Initiated by the Theatre Institute, Studio 12 was founded in December 2001 as a unique theatre space designed to present new Slovak and international drama and contemporary art. The Theatre Institute is a contributory organization established by the Ministry of Culture of the Slovak Republic. The main goal of Studio 12 is to offer a space for artists and audiences who are interested in contemporary theatre in a broader cultural-social context.
The programme dramaturgy of Studio 12 focuses mostly on residential and visiting theatre activities. The space presents the art of various Slovak and international theatre companies and ensembles, with a particular focus on original and contemporary drama, and new production approaches. It also supports the making of devised theatre projects by young artists. Studio 12 has contributed to the presentation and reflection of current theatre art and events, new tendencies, texts and authors from countries in Europe and the world. It also organizes workshops and other educational activities.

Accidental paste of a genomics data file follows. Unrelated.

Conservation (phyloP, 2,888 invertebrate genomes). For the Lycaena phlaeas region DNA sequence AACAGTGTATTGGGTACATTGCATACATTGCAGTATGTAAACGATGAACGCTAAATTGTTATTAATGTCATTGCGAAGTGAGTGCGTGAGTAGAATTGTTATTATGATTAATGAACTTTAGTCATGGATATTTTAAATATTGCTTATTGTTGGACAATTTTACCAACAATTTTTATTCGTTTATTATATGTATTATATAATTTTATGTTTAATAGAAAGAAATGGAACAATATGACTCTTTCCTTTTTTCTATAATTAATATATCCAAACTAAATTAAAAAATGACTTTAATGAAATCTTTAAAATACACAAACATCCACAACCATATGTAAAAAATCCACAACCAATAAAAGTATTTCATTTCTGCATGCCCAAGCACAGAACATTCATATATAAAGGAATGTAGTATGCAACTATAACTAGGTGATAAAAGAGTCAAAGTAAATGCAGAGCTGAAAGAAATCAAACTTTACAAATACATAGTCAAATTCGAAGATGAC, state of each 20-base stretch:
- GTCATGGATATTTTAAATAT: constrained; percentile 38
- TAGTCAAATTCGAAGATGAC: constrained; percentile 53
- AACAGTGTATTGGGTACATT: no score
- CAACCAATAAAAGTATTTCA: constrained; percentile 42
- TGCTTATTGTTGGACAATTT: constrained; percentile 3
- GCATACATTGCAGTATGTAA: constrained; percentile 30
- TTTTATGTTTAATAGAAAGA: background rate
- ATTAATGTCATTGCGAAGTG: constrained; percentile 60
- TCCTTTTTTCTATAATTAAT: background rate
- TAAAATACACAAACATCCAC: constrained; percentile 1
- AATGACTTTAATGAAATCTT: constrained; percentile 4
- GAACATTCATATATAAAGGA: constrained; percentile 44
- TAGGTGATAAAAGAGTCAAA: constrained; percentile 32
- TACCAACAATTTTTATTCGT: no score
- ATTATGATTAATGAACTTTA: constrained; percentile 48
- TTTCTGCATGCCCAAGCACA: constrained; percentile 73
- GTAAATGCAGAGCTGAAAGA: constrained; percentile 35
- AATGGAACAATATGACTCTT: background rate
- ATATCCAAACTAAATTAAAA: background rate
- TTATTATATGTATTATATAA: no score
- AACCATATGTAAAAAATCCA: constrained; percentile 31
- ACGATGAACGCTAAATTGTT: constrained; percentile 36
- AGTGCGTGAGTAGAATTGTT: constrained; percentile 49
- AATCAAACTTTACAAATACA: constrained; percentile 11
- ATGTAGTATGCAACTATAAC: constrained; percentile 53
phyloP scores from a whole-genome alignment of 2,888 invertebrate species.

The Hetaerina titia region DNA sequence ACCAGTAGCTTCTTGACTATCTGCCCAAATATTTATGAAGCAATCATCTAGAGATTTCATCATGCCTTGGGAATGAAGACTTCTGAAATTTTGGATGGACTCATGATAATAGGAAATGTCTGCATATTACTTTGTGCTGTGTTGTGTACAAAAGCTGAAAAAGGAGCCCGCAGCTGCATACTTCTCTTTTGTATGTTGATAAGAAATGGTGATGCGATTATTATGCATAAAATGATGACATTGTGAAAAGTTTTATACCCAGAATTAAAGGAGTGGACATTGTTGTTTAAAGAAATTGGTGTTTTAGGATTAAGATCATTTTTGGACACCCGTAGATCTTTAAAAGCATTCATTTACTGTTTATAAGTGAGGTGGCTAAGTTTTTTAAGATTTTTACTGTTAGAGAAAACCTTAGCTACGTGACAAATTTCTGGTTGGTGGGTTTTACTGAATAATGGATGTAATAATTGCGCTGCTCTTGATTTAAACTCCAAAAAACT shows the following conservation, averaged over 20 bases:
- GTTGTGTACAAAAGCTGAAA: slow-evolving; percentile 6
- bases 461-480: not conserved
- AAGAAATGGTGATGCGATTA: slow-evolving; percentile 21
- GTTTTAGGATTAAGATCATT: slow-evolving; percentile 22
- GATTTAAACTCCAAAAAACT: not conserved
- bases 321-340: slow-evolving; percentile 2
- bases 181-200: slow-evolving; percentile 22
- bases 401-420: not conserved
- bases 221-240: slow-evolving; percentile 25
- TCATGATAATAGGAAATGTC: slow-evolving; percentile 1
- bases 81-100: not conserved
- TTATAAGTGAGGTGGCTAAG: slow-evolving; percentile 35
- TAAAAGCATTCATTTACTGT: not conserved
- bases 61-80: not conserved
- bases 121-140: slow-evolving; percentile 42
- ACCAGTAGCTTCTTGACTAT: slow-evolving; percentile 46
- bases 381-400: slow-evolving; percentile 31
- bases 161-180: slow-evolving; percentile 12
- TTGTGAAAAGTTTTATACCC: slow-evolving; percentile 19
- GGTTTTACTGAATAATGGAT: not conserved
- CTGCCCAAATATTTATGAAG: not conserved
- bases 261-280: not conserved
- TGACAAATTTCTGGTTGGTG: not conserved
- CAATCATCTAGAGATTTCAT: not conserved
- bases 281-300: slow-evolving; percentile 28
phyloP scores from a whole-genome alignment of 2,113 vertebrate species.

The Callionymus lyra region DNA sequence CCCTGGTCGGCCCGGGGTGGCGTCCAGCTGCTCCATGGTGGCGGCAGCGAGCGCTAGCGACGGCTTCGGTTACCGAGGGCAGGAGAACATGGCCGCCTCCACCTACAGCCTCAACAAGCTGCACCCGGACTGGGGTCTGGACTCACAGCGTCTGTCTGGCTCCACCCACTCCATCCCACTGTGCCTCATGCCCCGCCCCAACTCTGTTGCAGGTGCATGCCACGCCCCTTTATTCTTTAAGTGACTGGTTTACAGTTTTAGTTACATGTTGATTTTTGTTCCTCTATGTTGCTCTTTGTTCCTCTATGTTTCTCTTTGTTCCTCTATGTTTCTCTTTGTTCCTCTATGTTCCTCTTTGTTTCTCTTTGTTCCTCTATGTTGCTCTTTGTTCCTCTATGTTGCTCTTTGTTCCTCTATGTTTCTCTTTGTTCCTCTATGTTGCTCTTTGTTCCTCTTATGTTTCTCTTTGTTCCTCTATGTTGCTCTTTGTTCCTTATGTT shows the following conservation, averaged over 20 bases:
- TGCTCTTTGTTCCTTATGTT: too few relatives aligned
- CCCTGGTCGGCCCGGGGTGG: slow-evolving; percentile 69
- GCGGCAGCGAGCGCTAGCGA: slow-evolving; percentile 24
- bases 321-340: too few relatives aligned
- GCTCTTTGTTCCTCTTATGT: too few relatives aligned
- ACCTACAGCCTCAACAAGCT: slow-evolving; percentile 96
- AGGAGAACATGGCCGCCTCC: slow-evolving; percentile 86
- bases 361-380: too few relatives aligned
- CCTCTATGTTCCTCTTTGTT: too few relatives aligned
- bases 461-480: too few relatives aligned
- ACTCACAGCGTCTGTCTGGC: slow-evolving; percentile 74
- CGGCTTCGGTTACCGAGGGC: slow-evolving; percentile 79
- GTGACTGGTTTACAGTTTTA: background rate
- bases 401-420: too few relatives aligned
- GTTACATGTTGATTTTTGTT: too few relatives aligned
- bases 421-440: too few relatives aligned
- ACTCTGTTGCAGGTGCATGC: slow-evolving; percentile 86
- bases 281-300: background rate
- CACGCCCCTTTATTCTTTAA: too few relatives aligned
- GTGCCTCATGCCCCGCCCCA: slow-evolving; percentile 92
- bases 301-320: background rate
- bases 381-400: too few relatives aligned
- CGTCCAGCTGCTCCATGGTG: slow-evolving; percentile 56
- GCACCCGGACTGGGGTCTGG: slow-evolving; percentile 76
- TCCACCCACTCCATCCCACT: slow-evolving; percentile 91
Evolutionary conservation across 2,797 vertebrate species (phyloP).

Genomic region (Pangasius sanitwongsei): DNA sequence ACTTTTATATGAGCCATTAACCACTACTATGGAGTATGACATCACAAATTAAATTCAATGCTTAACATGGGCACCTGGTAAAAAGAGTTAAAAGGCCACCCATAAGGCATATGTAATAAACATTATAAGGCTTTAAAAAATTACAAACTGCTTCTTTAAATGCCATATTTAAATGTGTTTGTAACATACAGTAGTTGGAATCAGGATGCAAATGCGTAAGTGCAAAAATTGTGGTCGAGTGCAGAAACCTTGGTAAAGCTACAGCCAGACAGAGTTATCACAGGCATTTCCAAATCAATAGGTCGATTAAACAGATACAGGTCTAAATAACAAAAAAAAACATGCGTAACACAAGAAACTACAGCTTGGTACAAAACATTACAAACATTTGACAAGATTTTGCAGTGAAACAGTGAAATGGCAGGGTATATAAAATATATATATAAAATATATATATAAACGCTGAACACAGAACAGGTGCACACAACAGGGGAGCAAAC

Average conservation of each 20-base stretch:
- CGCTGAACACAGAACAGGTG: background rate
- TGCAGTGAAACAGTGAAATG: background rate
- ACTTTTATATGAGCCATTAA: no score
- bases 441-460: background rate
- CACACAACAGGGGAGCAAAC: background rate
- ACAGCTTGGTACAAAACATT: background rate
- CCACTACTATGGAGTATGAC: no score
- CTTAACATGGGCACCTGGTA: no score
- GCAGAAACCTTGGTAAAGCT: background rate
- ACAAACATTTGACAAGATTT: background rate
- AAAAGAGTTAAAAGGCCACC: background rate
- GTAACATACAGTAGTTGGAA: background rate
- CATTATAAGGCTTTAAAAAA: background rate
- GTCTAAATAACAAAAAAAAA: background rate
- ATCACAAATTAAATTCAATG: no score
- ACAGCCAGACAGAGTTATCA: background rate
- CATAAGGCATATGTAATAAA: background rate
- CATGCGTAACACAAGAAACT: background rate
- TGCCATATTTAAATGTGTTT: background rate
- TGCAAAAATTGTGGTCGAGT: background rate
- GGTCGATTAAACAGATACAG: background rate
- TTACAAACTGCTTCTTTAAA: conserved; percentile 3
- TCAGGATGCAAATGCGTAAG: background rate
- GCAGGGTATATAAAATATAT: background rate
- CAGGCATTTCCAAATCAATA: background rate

Besides theatre projects, Studio 12 offers space for all kinds of open discussions and seminars on topical issues, book and magazine presentations, festivals, projections, multi-genre events, music concerts as well as other cultural and social activities.
Studio 12 is an untypical theatre space. It originally hosted the recording studio of the Czechoslovak Radio. The studio itself is a technical historical sight, which is why the architectural structure and the interior have been preserved almost in their original state. Early in 1930, the Czechoslovak Radio moved in what was a brand new building on the Mayor Jakub Square. The functionalist building was designed by Alois Balán and Jiří Grossmann – two architects who gave Bratislava in the 1920s and 1930s its modern character. The building was called the Radio Journal Palace.
The building’s history is associated with film. In the post-war years, the studio became the first film studio in Slovakia. Interior scenes for several movies were shot there. The radio broadcast resided there until 1985. In the 1990s, the space gained cult fame as a music club called Rock Pop Jazz.